Dimon’s reluctance to criticize Trump is particularly curious given Dimon’s public laments about widening inequality, the explosion of student debt, America’s growing racial divide, the failure of inner-city schools, and the expenditure of “trillions of dollars on wars.”

One obvious explanation is found in the money rolling in from the GOP’s new tax law and Trump’s frenzy of deregulation. Profits have soared at JP Morgan and at other big banks and corporations. Compensation for Dimon and other CEOs has exploded.

Never underestimate the power of a fat compensation package to buy up scruples.
Yes indeed. Here is the last part I quote from this article:
I’m old enough to recall a time when CEOs were thought of as “corporate statesman” with duties to the nation. As one prominent executive told Time Magazine in the 1950s, Americans “regard business management as a stewardship,” acting “for the benefit of all the people.”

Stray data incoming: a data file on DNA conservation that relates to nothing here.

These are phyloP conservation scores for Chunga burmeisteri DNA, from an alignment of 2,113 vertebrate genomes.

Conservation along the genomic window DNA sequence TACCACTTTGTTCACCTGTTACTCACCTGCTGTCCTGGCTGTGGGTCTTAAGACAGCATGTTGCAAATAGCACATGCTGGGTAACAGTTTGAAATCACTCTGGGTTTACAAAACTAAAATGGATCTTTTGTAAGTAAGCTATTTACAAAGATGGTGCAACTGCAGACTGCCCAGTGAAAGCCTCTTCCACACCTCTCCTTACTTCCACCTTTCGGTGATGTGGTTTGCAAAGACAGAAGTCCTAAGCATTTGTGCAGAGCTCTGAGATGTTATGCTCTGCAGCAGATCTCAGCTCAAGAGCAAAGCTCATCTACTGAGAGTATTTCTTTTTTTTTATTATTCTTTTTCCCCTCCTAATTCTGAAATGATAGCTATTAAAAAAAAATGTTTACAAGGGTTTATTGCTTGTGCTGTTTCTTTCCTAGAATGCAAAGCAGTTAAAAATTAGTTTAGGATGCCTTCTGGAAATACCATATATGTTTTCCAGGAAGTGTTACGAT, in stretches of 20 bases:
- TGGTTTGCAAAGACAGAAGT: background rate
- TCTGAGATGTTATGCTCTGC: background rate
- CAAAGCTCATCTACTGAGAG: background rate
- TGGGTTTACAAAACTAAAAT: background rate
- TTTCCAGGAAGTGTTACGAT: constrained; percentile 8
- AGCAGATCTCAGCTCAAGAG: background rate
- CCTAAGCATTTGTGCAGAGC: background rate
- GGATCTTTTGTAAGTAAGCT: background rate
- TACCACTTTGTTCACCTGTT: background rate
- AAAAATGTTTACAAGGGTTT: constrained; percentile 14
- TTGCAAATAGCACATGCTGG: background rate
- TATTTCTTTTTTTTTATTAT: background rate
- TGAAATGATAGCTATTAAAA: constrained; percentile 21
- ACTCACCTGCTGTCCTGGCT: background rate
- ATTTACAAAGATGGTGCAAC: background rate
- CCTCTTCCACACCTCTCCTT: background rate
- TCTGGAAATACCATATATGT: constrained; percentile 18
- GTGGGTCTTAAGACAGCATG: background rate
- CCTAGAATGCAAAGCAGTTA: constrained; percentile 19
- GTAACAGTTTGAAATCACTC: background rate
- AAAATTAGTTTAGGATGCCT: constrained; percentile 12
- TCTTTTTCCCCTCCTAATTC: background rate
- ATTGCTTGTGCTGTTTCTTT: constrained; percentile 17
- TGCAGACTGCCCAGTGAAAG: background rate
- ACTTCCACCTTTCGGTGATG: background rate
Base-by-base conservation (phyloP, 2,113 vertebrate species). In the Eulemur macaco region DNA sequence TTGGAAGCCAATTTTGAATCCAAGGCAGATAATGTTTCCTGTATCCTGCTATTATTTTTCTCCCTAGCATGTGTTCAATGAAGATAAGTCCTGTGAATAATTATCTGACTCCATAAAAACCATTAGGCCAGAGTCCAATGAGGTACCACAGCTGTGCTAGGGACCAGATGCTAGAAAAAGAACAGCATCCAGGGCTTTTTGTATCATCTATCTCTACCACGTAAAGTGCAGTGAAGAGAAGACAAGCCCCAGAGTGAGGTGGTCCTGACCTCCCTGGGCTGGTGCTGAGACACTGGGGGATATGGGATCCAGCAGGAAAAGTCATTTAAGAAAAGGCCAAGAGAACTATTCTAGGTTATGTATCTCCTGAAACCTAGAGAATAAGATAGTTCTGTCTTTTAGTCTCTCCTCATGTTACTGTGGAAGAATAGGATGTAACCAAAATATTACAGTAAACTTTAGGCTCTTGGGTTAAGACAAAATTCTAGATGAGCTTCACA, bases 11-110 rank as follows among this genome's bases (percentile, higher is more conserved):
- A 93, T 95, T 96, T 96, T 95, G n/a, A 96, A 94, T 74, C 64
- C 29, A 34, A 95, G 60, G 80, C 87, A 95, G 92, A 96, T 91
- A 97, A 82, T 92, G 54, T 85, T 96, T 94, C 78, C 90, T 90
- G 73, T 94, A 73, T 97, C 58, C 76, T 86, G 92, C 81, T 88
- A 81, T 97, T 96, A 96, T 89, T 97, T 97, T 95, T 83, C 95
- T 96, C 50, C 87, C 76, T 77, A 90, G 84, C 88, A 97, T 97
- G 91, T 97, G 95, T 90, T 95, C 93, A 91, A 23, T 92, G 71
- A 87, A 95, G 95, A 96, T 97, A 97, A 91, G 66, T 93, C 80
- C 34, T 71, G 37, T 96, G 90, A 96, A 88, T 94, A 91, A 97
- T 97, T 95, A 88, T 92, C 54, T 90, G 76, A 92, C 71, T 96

(..)
Today’s CEOs finance a larger part of our political system, yet they won’t take a stand to save it.
But with this I disagree:

The first paragraph quoted above is mostly propaganda rather than fact, and if Reich had wanted to mention real facts rather than the propaganda associated with it, he should have said that a major difference between the taxes the Republican Eisenhower demanded from the rich were very much higher (justifiedly so, in my opinion) than the taxes the rich pay now.

As to the second quoted paragraph: First see item 1. And second, the rich CEOs who - indeed - do ¨
finance a larger part of our political system¨ simply do not believe that the system they are effectively heading is collapsing.


4. 1968: When the Communist Party Stopped a French Revolution

This article is by Mitchell Abidor on The New York Review of Books.

One part of the reasons it is here is that I was 18 in 1968, and visited France in May ´68 with some Dutch friends to observe the - failed - revolution, and that I did so again in June 1968, all by myelf, and with the same end.

It is fifty years ago this year. In 2008, forty years after 1968, there were quite a large number of articles about 1968, and I reviewed some of them (in Dutch) in May of 2008. In case you read Dutch, here is a link to a file that contains links to most of the reviews I wrote 10 years ago (and to some I wrote 12 years ago).